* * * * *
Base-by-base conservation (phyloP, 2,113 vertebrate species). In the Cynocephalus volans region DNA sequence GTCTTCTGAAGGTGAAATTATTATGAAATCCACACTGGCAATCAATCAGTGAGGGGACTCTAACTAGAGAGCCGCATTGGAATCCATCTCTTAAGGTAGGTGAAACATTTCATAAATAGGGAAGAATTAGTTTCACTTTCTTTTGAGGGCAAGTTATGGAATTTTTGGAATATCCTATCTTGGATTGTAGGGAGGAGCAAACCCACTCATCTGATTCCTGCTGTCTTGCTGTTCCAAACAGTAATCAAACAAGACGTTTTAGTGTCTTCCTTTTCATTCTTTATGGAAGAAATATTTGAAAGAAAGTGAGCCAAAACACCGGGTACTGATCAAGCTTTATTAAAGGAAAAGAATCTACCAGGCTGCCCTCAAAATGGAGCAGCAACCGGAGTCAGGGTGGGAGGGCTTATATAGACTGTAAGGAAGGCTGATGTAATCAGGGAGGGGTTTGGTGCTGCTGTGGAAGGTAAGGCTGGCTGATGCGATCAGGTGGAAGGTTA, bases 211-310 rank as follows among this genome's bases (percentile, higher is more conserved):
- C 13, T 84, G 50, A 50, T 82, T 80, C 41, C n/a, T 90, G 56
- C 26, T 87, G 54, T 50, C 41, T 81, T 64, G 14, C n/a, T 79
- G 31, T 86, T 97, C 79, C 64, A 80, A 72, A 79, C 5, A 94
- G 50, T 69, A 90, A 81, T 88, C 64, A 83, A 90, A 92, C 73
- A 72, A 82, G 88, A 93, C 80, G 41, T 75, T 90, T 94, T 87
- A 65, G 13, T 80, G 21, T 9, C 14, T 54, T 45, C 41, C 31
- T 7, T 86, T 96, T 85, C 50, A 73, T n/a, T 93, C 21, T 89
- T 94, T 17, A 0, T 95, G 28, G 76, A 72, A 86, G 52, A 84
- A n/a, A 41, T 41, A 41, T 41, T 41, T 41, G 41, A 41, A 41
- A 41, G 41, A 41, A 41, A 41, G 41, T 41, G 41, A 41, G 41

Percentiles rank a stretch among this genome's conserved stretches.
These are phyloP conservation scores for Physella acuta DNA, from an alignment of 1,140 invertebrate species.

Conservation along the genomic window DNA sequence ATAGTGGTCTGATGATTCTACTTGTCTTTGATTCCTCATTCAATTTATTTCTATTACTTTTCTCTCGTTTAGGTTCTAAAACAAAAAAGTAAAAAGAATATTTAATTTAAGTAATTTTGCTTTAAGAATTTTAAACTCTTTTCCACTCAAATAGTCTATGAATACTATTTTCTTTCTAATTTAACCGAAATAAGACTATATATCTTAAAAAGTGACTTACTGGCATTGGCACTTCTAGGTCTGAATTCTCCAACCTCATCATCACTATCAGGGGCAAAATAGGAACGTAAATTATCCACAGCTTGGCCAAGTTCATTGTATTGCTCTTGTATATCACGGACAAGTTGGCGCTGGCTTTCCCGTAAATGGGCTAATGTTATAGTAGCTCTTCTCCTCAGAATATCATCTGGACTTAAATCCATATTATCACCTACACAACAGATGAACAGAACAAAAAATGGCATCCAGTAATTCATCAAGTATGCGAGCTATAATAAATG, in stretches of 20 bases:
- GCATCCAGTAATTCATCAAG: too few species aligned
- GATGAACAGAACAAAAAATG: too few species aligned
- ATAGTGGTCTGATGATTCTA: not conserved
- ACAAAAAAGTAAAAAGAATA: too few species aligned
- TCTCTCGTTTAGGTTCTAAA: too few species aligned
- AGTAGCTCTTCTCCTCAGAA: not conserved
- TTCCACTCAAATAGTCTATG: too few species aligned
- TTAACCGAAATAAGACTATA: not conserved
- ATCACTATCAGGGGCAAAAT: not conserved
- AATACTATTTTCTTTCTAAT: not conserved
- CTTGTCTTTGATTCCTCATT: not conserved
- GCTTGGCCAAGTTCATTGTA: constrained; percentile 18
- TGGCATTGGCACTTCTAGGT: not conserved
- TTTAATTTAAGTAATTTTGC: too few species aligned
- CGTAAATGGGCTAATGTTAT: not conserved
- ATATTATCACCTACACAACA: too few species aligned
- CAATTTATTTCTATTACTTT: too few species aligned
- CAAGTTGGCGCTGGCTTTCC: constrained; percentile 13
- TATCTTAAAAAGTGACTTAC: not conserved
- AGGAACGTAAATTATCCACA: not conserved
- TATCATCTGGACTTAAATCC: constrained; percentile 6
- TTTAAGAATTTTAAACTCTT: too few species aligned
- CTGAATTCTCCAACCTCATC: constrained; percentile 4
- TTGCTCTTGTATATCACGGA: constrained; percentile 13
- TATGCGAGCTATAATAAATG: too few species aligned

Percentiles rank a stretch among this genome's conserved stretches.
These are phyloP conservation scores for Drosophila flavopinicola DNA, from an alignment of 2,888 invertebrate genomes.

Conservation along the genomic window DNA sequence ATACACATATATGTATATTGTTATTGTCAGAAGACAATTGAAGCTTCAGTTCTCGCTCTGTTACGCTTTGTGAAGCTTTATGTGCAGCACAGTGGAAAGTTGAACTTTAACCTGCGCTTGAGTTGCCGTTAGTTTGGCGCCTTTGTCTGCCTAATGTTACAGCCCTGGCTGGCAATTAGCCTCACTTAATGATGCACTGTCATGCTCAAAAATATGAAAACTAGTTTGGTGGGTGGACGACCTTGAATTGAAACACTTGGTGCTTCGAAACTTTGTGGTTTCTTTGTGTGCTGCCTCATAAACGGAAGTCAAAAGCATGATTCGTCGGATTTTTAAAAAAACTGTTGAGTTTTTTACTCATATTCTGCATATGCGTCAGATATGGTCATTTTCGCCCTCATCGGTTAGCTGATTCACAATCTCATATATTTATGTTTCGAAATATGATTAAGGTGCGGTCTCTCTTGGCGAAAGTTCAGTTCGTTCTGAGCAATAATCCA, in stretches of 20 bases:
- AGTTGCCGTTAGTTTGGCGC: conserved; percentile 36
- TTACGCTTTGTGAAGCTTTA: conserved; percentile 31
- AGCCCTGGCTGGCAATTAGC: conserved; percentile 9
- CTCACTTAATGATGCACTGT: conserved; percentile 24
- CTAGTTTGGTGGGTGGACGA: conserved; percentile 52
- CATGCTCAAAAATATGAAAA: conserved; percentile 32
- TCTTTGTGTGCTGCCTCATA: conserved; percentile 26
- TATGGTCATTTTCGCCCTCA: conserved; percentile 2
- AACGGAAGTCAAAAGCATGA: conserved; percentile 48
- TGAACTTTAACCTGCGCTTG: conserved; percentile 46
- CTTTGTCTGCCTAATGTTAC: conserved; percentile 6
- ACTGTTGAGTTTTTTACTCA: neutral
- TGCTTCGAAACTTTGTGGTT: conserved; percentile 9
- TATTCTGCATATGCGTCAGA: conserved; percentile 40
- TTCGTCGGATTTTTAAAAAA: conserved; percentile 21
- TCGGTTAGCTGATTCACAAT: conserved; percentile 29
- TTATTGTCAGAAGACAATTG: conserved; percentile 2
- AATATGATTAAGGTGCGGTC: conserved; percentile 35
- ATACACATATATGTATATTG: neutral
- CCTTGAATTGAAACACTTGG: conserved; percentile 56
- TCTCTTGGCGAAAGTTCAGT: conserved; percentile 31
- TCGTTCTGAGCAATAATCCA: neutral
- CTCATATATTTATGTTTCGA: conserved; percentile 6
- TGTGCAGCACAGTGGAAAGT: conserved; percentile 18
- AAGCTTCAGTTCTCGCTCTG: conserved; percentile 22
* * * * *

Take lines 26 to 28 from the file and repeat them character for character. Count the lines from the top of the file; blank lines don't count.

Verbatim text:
- GCTTGGCCAAGTTCATTGTA: constrained; percentile 18
- TGGCATTGGCACTTCTAGGT: not conserved
- TTTAATTTAAGTAATTTTGC: too few species aligned